[Decision page 7] “the Secretary, through the Medicare Appeals Council, erred when it concluded that A47238 is incorporated into LCD L27231. Nothing in LCD L27231 attempts to incorporate A47238”… which unambiguously states that continuous glucose monitors are considered precautionary and not covered by Medicare.

    [Decision page 8] “If the reference to the continuous glucose monitors contained in the Article had been included in the LCD, the outcome of this case likely would be different. But the fact that the LCD is silent as to whether continuous glucose monitors are covered is not a matter the court can overlook. Looking to Articles for coverage determinations would undermine
    Section 522 of BIPA, whereby Congress created the right for certain beneficiaries to challenge coverage language contained in LCDs. See 68 Fed. Reg. 63692, 63693”.

    On May 26, 2015, the District Court for the Eastern District of Wisconsin ruled that the Secretary of Health and Human Services cannot deny coverage of a continuous glucose monitor based on a statement in an Article that such monitors are “precautionary.” The case reflects the arduous path that Type 1 diabetic Medicare beneficiaries endure while trying to secure coverage for a medical device that is considered the standard of care for Type 1 diabetics with hypoglycemic unawareness – a device widely deemed necessary to prevent life-threatening hypoglycemic events. The Medicare beneficiary had sought coverage from United Healthcare’s Secure Horizon’s Medicare Advantage Plan. Although United Healthcare covers CGM on a limited basis for non-Medicare beneficiaries, it does not cover CGM for Medicare beneficiaries.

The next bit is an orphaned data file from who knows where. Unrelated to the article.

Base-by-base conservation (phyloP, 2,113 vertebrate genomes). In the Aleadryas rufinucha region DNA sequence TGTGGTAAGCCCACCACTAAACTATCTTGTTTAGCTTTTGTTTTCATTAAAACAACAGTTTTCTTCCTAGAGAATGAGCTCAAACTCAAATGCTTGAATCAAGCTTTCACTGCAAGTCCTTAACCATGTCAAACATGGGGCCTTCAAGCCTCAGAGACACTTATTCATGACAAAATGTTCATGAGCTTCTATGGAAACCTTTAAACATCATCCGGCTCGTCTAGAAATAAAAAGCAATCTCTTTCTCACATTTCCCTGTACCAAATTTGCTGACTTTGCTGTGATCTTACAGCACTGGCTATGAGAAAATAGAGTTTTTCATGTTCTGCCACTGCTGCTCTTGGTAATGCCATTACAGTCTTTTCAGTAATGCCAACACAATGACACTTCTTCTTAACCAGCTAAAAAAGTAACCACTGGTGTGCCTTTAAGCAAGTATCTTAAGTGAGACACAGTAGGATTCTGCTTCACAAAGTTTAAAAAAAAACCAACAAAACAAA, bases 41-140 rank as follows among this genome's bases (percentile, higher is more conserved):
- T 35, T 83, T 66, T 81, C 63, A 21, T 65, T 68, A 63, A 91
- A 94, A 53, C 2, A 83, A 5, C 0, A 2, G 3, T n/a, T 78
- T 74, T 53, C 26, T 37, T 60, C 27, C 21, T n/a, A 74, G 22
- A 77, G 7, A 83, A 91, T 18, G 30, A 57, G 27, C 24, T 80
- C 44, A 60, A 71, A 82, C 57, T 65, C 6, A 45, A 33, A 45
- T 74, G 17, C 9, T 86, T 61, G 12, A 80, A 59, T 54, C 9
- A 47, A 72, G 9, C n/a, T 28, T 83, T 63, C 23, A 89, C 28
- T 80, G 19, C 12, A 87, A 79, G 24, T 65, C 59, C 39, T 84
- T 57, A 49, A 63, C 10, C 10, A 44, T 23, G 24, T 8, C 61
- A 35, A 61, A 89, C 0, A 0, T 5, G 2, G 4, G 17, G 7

Through every phase of the multi-step Medicare administrative appeals process, the Plaintiff appealed the denial of a CGM that she got in April 2011. Although statutory regulations provide that an administrative law judge should issue a decision within 90 days of a request for an administrative hearing, 231 days passed until the Plaintiff received a favorable administrative law judge decision, i.e., February 2013. United Healthcare appealed the favorable decision and the Medicare Appeals Council reversed the decision asserting that the Medicare contractor’s local coverage determination (“LCD”) incorporated a Medicare Article that deemed CGM to be “precautionary.” Although Medicare regulations require the Council to issue a decision within 90 days of a request for review, the Council took approximately six months to render a decision, i.e., August 2013.

    The District Court, however, found that the LCD did not incorporate the Article by reference nor vise versa. Further, the Court noted the distinction between LCDs (which indicate whether a device is reasonable and necessary) and Articles (which address non-coverage information such as coding and payment). The Court reasoned that if a Medicare contractor could issue a
    coverage decision in an Article, it would subvert the LCD development process and would undermine Medicare beneficiaries’ ability to challenge a non-coverage policy as envisioned by Congress under Section 522 of BIPA.

    The Court remanded the matter to the Medicare Appeals Council to determine the Medicare beneficiary’s need for CGM based on her individual medical condition, i.e., without reference to the Article. The case underscores the challenges faced by Medicare beneficiaries seeking coverage of a device that is the standard of care, and the Office of Medicare Hearings and Appeals’ and Council’s failure to meet statutory deadlines, even for Medicare beneficiaries.